But, back to Rolo's thread and his point, this is about the 2045 and regardless of testing against an ideal standard, as 2045s go, this seems to be a good one.  That is great.  But, even more importantly, if Rolo is happy with it, that's all that matters, and I think Dave would agree.

The problem is quite the opposite. Most people are mislead because they think that unless the DPAC lines are perfectly straight then their scope is bad. I see it all the time here and in other forums and it does more harm than good.


  • Bomber Bob likes this

#71 starman876

starman876

    Hubble

  • *****
  • Posts: 17958
  • Joined: 28 Apr 2008
  • Loc: VA

Posted 29 October 2018 - 08:14 AM

The problem is quite the opposite. Most people are mislead because they think that unless the DPAC lines are perfectly straight then their scope is bad. I see it all the time here and in other forums and it does more harm than good.

I agree with you.  It takes understanding of the test results to be able to state what issues might be with a lens.  Funny thing is that most people think it can only be done in green light.  Shows their ignorance of DPAC testing.   Green, red and blue are all colors the DPAC test can be done in.  Green is most common because that is wavelength of light where most lenses are figured in because that is where our eyes are most sensitive.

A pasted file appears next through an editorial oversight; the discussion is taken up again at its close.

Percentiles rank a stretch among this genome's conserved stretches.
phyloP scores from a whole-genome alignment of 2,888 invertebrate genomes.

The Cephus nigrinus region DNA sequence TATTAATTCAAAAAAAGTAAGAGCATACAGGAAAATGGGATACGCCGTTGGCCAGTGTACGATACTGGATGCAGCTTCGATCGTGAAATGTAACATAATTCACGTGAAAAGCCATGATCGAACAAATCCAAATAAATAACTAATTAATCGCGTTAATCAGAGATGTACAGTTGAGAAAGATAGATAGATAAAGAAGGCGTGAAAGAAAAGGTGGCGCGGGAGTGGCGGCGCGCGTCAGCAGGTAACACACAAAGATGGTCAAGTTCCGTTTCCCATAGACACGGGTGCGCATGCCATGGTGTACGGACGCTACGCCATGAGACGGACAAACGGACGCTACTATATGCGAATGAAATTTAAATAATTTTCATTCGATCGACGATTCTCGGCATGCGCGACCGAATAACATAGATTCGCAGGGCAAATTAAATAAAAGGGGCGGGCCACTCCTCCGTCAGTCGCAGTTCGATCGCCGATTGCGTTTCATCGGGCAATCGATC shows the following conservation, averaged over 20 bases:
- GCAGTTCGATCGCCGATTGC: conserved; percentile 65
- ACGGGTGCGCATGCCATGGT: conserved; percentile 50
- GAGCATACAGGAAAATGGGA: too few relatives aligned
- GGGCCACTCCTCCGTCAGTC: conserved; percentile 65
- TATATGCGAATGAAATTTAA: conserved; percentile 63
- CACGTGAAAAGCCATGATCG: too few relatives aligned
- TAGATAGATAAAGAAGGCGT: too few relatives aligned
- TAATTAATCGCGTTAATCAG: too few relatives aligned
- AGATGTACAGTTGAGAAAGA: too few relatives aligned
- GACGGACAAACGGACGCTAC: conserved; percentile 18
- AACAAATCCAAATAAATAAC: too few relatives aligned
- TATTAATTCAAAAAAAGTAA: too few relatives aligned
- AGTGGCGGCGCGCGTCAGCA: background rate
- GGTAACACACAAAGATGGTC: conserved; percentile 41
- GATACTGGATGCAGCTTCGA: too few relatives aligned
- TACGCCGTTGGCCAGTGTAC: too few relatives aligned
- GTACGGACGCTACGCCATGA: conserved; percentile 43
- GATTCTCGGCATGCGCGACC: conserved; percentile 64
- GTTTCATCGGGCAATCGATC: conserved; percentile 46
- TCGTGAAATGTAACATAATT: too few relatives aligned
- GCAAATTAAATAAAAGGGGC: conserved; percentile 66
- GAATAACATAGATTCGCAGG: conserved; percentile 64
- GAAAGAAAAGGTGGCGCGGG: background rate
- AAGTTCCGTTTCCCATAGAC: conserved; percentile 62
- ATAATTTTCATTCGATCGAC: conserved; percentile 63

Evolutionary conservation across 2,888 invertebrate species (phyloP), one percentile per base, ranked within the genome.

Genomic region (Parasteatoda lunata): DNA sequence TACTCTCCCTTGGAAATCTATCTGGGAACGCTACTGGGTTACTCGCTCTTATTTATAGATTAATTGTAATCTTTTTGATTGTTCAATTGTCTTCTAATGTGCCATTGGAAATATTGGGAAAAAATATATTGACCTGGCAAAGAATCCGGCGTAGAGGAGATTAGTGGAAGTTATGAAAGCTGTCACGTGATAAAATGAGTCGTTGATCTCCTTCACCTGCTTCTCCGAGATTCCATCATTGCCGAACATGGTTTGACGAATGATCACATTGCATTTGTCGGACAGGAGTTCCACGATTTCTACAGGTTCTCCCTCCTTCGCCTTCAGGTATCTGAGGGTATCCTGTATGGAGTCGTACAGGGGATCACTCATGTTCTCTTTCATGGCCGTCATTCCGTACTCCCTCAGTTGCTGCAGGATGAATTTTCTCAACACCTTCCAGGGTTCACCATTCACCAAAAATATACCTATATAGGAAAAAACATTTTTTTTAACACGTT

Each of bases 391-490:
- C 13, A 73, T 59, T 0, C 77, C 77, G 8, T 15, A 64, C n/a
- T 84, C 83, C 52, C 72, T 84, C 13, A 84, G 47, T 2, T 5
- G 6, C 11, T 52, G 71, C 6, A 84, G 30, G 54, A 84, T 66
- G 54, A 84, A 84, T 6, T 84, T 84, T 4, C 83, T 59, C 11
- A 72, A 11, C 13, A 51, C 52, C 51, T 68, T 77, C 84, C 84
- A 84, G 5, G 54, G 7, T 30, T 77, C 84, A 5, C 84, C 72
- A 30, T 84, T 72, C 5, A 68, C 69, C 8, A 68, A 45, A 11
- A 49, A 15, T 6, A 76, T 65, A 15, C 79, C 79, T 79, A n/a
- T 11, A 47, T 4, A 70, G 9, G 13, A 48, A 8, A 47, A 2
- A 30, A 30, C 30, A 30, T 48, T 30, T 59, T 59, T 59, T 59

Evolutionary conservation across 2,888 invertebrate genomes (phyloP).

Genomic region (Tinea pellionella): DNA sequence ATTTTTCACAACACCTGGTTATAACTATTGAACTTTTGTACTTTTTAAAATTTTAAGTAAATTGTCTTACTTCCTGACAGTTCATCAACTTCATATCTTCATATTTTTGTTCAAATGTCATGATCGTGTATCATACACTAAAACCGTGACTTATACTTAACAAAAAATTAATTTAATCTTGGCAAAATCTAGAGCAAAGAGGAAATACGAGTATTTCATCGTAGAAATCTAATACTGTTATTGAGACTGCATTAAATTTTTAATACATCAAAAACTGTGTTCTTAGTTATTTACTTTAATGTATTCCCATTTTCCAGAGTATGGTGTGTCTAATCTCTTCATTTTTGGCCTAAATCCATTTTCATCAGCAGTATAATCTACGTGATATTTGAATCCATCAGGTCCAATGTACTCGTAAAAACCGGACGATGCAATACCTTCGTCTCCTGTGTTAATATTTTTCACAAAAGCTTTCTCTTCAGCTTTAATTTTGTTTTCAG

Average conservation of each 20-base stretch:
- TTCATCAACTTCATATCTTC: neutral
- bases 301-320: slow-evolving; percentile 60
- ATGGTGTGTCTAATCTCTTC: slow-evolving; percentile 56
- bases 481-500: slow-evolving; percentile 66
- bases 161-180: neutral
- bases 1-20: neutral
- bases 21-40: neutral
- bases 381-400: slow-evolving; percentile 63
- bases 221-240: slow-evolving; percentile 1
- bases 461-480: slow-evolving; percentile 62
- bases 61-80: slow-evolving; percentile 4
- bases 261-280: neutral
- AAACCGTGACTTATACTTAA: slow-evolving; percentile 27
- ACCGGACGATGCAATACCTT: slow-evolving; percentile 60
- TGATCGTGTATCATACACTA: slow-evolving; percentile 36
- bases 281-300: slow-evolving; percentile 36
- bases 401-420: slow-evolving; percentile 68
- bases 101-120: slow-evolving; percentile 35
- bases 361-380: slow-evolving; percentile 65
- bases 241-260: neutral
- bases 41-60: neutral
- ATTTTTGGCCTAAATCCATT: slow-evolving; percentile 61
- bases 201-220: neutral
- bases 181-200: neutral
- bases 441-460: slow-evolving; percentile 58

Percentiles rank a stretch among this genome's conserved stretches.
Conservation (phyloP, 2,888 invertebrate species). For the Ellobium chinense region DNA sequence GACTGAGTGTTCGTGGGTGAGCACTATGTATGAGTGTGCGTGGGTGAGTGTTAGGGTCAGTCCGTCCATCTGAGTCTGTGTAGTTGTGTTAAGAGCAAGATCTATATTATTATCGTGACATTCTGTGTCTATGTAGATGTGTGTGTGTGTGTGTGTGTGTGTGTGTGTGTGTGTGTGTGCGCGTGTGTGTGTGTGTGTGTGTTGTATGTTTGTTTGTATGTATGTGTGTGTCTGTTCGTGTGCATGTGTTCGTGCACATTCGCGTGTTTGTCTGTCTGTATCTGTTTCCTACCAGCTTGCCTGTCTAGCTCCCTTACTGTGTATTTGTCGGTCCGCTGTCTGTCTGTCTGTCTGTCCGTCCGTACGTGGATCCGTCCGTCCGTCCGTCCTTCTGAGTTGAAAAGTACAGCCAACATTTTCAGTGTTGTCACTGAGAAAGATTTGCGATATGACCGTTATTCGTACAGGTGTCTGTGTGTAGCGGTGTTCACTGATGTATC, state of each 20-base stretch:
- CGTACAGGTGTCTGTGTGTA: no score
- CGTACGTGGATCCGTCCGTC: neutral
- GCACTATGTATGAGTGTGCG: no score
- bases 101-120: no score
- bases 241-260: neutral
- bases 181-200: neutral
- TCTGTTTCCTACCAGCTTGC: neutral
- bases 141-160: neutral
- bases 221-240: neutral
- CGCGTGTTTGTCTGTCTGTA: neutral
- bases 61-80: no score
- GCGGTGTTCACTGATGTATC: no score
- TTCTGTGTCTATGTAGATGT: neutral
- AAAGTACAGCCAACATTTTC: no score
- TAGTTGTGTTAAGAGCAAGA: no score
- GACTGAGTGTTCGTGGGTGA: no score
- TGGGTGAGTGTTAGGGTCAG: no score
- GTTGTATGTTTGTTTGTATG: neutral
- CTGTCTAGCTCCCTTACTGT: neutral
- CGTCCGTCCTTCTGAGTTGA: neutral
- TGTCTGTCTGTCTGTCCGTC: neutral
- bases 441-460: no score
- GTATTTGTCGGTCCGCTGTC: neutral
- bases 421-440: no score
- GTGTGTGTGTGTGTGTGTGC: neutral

#72 tim53

tim53

    Voyager 1

  • *****
  • Posts: 13608
  • Joined: 17 Dec 2004
  • Loc: Highland Park, CA

Posted 29 October 2018 - 09:57 AM

 

 

Anyway, on the intended topic, this 2045 is impressive to me regardless.  I like the Meade blue, and I like the tiny size.  Seems like a good choice for a packable option.  Should fit into carry on, right?  Those pics were awesome.  

That was my thought.  https://www.cloudyni... carrion tim53

 

I actually did take the scope on a flight where I thought I'd have some evening time to fiddle with the scope.  I ended up buying a portable hand truck at my destination to go with it, because these aren't light.  And my arm got longer carrying it to the gate on the outbound flight.

 

-Tim.



#73 rolo

rolo

    Cosmos

  • *****
  • topic starter
  • Posts: 7667
  • Joined: 14 Jan 2007
  • Loc: GA

Posted 29 October 2018 - 12:11 PM

Tim, can you or anyone tell me if these Japan made 2045's wer made by JSO, Japan Special Optics?



#74 Bomber Bob

Bomber Bob

    Voyager 1

  • *****
  • Posts: 13971
  • Joined: 09 Jul 2013
  • Loc: The Deep South, USA

Posted 29 October 2018 - 01:09 PM

Hino / Mizar made the 2045, and all those blue-tube refractors with the Meade labels -- EXCEPT for the transitional blues with the Towa 339 focusers, adapted from .965" to 1.25" format...


  • tim53 and rolo like this

#75 starman876

starman876

    Hubble

  • *****
  • Posts: 17958
  • Joined: 28 Apr 2008
  • Loc: VA

Posted 29 October 2018 - 03:13 PM

What happened to that 2045 scope that started all this? what is the status?




CNers have asked about a donation box for Cloudy Nights over the years, so here you go. Donation is not required by any means, so please enjoy your stay.


Recent Topics






Cloudy Nights LLC
Cloudy Nights Sponsor: Astronomics